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French republic, had sent his son to Coblentz, with the knowledge and approbation of Government, in order to know the dispositions of the allied Powers. From the apparent want of concert between these potentates, he did not augur highly of the success of their efforts. It was early his opinion that nothing short of a general combination of established governments, co-operating with the royalists of France, could subdue a system, which, if not crushed, he conceived, would be destructive to all existing society. Soon after the retreat of the King of Prussia, and the subsequent successes of the republicans, he wrote the second memorial contained in his posthumous works. He exhorted this country to take the lead in formning a general combination for the repression of French power and of French principles. Before this was published the opening of the Scheldt, and the acts of France to promote her own aggrandisement, and also measures and decrees tending to interfere with the internal government of this country, had produced hostilities.
The internal dangers of the nation had excited a general association in defence of liberty and property against republicans and levellers. The inilitia was embodied, other precautions were taken by the executive, government, and Parliament was assembled. Burke coincided with Ministry in contending that great danger existed to this constitution and country from Jacobinical principles, and designs abroad and at home. The Duke of Portland, Lord Fitzwilliam, Lord Spencer, and other leading men of the old Whig interest; Lord Storinont, Lord Carlisle, Lord Loughborough, and, except Messrs. Adam, Courtenay, and Lord Guildford, the principal men of the North part of the coalition, were impressed with the same alarm; and also the learned, ingenious, and able friend of Burke, Mr. Windham. Mr. Fox and his party ridiculed the idea of internal danger, considered the invasion of France as a combination of despots against freedom, and declared their joy at the compelled retreat of the Prussians and Austrians, Fox censured Ministry for removing from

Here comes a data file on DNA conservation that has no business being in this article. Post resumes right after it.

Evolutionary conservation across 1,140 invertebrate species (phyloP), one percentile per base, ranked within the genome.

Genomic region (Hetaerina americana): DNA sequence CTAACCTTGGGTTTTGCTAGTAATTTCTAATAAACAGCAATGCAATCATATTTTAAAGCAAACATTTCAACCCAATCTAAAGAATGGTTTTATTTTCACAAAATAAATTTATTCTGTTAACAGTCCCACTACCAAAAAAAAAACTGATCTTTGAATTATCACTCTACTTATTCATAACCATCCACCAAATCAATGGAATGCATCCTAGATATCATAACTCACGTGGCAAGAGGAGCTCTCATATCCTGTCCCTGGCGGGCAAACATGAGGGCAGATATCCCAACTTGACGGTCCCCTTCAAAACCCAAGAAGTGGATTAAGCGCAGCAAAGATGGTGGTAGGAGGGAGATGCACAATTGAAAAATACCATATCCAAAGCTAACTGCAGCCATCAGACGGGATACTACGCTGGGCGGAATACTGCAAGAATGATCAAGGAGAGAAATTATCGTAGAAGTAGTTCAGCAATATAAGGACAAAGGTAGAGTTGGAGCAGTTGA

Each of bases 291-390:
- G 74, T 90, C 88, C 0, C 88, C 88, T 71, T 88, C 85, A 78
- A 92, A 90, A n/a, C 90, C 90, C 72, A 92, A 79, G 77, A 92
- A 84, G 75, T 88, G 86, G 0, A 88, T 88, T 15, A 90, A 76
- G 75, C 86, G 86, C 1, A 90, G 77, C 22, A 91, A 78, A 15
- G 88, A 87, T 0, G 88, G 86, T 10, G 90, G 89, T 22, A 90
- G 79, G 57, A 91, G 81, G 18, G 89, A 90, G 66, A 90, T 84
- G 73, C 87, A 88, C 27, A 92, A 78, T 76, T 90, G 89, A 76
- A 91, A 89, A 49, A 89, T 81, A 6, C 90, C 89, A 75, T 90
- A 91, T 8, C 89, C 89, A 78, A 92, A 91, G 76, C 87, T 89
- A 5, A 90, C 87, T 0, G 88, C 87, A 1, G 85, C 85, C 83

the Guards officers who had sought and received fraternity from the enemies of kingly government abroad, and were connected with societies inimical to the British constitution at home. Mr. Fox, indeed, seems to have retained his admiration of the French spirit when it was evidently producing effects contrary to what, if he had attended chiefly to them, his patriotism, benevolence, and wisdom, could have approved. With a mind of a force and comprehension which few have equalled, he did not always turn his attention to the whole · circuit of affairs.' Possessing intellectual optics which nothing within the reach of man could elude, bis views were not always equally circumspicient. One object sometimes engaged his mind so much as to prevent the due consideration of others equally important. Adopting a principle, he was sometimes guided by it too implicitly, without subjecting it to the modifications, or bounding it by the limits which were necessary either to just deduction or prudent measures. On certain occasions the powers of his extraor
dinary genius have been exerted rather in the invention of the most apposite means, than in the choice of the wisest ends. The love of liberty, a sentiment so natural to a noble and generous mind, and so congenial to the feelings of an Englishman, so much occupied this great man, that he cherished its excesses, and even its counterfeit; a counterfeit producing the greatest mischiefs, both to its votaries and their neighbours. The question was not, whether foreign despots, attackieg a free country, deserved the support or opposition of a free country, and the good wishes of its citizens? If stated in that abstract form, it must certainly be answered in the negative. But whether a nation of known ambition, increased energy, in the career of external conquest, stimulating internal discord in all countries to which its agents had access, was not to be repressed, because, in the attempt to check, we must have the assistance of arbitrary powers? This was the reasoning of Burke and Windham, in which they, on the whole, coincided with Dundas, Grenville, and Pitt.
The question of expediency of war with France was certainly a subject concerning which men of the greatest talents and best intentions might differ, according to the view they took of it; as, indeed, such men did differ. Those who are thoroughly satisfied of the justice and policy of the war with France, unless uncandid, must admit, that of the able men who opposed it, THEIR CHARACTER and THEIR STAKE in the country was a ground for believing that most of them opposed it from conviction.
Never did parliamentary eloquence shine with more lustre' than during the debates relative to the internal state of the country and the war with France. The subject was, indeed, of much more extensive and com. plicated importance, and of still nearer interest, than that of America itself. Parliament contained a still greater assemblage of genius * than during the discussion with
* The speeches of Messrs. Dundas, Windham, and Burke, on the effects of the new doctrines in this kingdom; those of Lord Grenville and of Mr. Pitton the conduct of France